Crossover at the Capitol
HONOLULU (HawaiiNewsNow) - Gambling didn't make it this time around, but hundreds of other bills -- like same day voter registration -- still have a chance at becoming state law.
It's Crossover at the Capitol -- meaning hundreds of bills are moving from the House to the Senate and vice versa, as lawmakers reach the halfway point this legislative session.
Of the 1388 bills that were introduced in the Senate, only 384 of them are crossing over. 360 of the 1484 proposals introduced by Representatives will now be considered by Senators.
Among them, a GMO (genetically modified organism) bill that will require a label on all imported produce that's genetically engineered.
"Truth in labeling," explained Representative John Mizuno, co-authored House Bill 174. "We believe that all consumers have the right to know what they're buying and what they're eating-- they're consuming. We really like to get more information out to the public."
HB 174 passed with Representative(s) Aquino, Cachola, Cullen, Fale, Fukumoto, Har, Hashem, Ichiyama, Johanson, Jordan, Kobayashi, Ohno, Onishi, Oshiro, Say, Takai, Tokioka, Tsuji, Yamane voting aye with reservations; Representative(s) McDermott voting no (1) and none excused (0).
Partially public-financed elections is now one step closer to becoming a reality after it passed the House. Supporters say it would limit special interest influence and level the campaign playing field by making elections more about merit than money.
"We feel that it has merit and some are rather concerned about it how it's going to affect some of the legislator's races in the future, and of course, there's always the question of if there's sufficient revenue to take care of that particular problem," said House Speaker Joseph Souki, before adding it would allow for more participation in the election process.
HB 1481, House Draft 2 passed with Representative(s) Hanohano, Jordan, McKelvey, Tokioka voting aye with reservations; Representative(s) Fale, Har, Oshiro voting no (3) and none excused (0).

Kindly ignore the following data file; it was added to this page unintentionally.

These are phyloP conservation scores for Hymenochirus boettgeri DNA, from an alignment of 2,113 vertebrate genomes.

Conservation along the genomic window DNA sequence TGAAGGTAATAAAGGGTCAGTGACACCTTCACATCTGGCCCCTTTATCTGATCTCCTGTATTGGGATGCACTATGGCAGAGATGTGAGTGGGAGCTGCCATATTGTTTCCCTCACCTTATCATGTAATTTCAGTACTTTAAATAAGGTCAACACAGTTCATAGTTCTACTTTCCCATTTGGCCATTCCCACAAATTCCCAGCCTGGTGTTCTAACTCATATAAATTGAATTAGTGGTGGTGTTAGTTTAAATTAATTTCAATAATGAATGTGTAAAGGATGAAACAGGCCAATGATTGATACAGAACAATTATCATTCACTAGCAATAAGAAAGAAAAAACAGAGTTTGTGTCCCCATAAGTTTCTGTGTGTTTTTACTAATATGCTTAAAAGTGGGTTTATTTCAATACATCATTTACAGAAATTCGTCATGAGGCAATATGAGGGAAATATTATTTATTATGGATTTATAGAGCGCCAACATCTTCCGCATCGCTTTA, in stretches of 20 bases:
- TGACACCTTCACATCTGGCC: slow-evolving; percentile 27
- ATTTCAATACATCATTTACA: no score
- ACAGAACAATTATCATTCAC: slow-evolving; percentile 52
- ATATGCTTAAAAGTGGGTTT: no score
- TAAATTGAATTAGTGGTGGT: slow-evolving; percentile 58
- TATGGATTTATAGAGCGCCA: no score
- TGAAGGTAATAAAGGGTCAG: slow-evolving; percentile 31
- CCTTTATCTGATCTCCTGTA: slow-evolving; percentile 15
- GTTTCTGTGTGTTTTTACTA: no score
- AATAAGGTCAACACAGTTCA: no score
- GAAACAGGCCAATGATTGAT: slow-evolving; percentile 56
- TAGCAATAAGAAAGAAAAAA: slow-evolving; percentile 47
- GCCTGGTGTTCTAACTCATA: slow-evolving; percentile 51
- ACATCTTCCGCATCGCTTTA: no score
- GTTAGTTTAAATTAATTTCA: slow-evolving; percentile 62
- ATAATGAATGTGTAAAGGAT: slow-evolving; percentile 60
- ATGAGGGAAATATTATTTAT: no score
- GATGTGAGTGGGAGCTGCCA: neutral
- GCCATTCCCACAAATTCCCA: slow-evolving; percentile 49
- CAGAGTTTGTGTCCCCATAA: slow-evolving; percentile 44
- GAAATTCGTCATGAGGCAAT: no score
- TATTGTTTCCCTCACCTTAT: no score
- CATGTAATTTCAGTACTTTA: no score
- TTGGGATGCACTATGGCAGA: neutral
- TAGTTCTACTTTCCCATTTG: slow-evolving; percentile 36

Another bill Representatives will be closely watching is House Bill 321, which would allow for same-day voter registration. Supporters say they hope it will improve voter turnout, which has been one of the lowest in the nation. Advocates also believe it will significantly increase the number of minorities who turn up at polling sites.
Houe Bill 321 passed with Representative(s) Cheape, Fale, Fukumoto, Har, Ichiyama, Kawakami, Oshiro, Say, Tokioka, Tsuji, Ward voting aye with reservations; Representative(s) Coffman voting no (1) and none excused (0).
A proposal to grown industrial hemp, which passed unanimously in the House, has already been referred to the Senate's Agriculture committee. Representative Cynthia Thielen, who co-authored House Bill 154, believes it has the support it needs.
"Once people realize that industrial hemp is not a drug, it will 25-thousand things and products but it won't get you high," said Representative Thielen, before describing how the plant pulls contaminants from the soil and can be harvested for bio fuel and hemp crete, a fire-retardant and termite-proof building material.
Another bill that's expected to move through the Senate is a solar tax credit compromise aimed at keeping renewable energy affordable without risking a balanced state budget.
"It's gonna be a gradual step down that's going to be able to allow people to continue to put solar on their roofs today and as the cost of solar panels and everything else decreases in the future the solar credit will ramp down to match that," said Representative Chris Lee, who co-authored House Bill 497.
Often similar bills are introduced in both the House and Senate. This year, both chambers passed legislation that would require sexual assault victims access to emergency contraception. They also both forwarded along a green infrastructure financing bill that would eliminate the high up front costs for solar and other renewable energies by allowing customers to repay loans on their electric bills over time.
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